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It is no secret– everyone enjoys receiving a gift. Whether it comes from a loved one or from an employer, a small present that shows one is appreciated is bound to make one happy. This is an idea you and your company can take to increase your organisational culture– by giving in a smart way, there may be more advantages than you think. What you may see as a simple gift may be seen as something much greater, and this way may make the working atmosphere in your company much more enjoyable. A wood office set makes their places organize and design, and the new reusable bag your employee has been talking about for weeks may show to them that you really do listen when they speak to you over coffee in the break room. Put shortly, there are numerous options for employee gifts which ultimately may serve your brand in ways you do not expect it to.
According to Forbes, the organisational culture is important in “boosting employee engagement, retention, performance, morale and satisfaction”, and gifts can help to do so. A happy employee is more likely to work more enthusiastically and overall give a better performance. Giving to your employees may be quite tricky– should you give something that will please everybody, however for only a short period of time, or should you give individual gifts that last longer? No matter what kind of gift you choose, there are important factors to keep in mind.
First, whether they are material or not, gifts create a feeling of belonging and loyalty to the brand you are creating. Receiving a present from an employer shows the employee that their work and time are appreciated, therefore they are more likely to want to stay, keep working and doing their best for that company. In a world where talent is difficult to find and to keep, recognizing that your employee is a human being that chose to work for your company is a simple gift that may go a long way.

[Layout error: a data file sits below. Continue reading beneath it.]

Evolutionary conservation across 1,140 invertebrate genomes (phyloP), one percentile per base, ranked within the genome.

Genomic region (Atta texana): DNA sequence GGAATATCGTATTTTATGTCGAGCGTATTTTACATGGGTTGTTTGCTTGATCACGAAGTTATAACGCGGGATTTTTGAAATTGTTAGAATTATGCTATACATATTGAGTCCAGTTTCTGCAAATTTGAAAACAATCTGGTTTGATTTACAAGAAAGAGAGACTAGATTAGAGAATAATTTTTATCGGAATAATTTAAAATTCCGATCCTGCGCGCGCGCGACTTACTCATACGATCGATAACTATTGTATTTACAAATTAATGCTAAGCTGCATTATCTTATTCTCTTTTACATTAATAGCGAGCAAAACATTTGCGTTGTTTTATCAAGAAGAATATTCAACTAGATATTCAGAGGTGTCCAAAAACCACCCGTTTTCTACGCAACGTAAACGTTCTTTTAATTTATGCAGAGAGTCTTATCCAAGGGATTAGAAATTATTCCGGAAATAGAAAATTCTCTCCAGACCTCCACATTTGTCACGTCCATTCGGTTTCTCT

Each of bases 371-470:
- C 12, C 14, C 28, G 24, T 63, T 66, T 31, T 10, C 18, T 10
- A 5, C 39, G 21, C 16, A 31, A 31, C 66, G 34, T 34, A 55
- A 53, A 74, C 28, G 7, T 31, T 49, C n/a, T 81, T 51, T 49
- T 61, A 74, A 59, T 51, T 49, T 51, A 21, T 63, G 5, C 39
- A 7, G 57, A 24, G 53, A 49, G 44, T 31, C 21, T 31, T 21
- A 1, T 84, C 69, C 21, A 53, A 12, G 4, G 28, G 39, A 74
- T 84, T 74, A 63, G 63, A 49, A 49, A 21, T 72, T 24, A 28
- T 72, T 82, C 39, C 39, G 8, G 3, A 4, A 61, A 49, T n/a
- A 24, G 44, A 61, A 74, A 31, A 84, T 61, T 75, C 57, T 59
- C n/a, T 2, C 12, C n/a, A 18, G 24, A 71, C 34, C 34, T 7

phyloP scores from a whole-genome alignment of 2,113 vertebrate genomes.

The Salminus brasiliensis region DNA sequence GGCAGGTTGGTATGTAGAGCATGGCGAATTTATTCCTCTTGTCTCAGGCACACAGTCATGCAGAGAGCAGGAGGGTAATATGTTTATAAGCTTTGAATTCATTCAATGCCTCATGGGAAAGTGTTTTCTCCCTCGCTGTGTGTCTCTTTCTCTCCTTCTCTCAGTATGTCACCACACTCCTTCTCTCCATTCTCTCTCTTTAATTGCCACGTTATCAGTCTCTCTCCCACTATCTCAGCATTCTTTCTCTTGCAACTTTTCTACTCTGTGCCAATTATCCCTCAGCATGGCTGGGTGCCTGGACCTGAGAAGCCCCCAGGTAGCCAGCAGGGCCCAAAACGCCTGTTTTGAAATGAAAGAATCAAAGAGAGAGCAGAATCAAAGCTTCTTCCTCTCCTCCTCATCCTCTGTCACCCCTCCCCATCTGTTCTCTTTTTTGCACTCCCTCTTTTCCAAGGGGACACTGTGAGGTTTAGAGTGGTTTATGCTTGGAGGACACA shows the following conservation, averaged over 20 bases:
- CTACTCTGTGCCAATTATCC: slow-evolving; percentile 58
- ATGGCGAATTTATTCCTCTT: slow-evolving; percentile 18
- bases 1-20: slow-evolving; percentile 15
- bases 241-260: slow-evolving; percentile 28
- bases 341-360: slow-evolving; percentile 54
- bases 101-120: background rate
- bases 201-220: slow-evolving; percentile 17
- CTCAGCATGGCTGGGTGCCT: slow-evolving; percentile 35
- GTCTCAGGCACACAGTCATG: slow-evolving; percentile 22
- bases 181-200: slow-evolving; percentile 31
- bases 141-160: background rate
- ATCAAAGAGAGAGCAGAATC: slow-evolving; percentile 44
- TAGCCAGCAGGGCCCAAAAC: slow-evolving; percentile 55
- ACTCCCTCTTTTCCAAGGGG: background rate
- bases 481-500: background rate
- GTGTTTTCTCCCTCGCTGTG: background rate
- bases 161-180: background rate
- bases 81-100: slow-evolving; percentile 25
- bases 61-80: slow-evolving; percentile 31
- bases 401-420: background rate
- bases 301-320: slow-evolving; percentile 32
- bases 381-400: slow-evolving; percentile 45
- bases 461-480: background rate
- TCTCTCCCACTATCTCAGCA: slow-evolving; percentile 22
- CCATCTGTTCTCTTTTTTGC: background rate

Furthermore, the gift showcases your company’s ethics and values. If you, like Kotmo, believe in ethical and locally-manufactured products, giving a chocolate-basket produced by Nestle (who has recently been accused of using child labour) does not represent your brand efficiently. Instead, look for products that are certified fair-trade, or look for small businesses in your area that you can support. This way, you serve both your company brand and support a small company grow. Why not offer Martha, who always talks about her yoga classes, a Zen Box which she can use and reuse rather than a bottle of wine she may forget about?
Although we have so-far covered mostly material gifts, according to Custom Insight, a gift does not always have to be a physical one. Giving your employees autonomy, education or training on a specific skill they may be interested in learning, or simply recognition, can be a gift in itself. Giving the latter will make your employees excited about working with and for you, and therefore will boost their performance and your organisational culture.
Lastly, the gifts you give need to be tailored to your team’s needs. Giving presents with your corporate culture in mind does not mean buying a self-catered-candy-bar, as it may not represent your specific company values. What do your employees need? A tool to help them make a quick yes or no decision when there are too many contrasting opinions? A reusable lunchbox kit with bamboo utensils? Making sure your gifts are tailored to their personal needs and values ensures that the gift does not feel like a commodity or a polite, forced gift, but rather of something you have spent time and effort thinking about.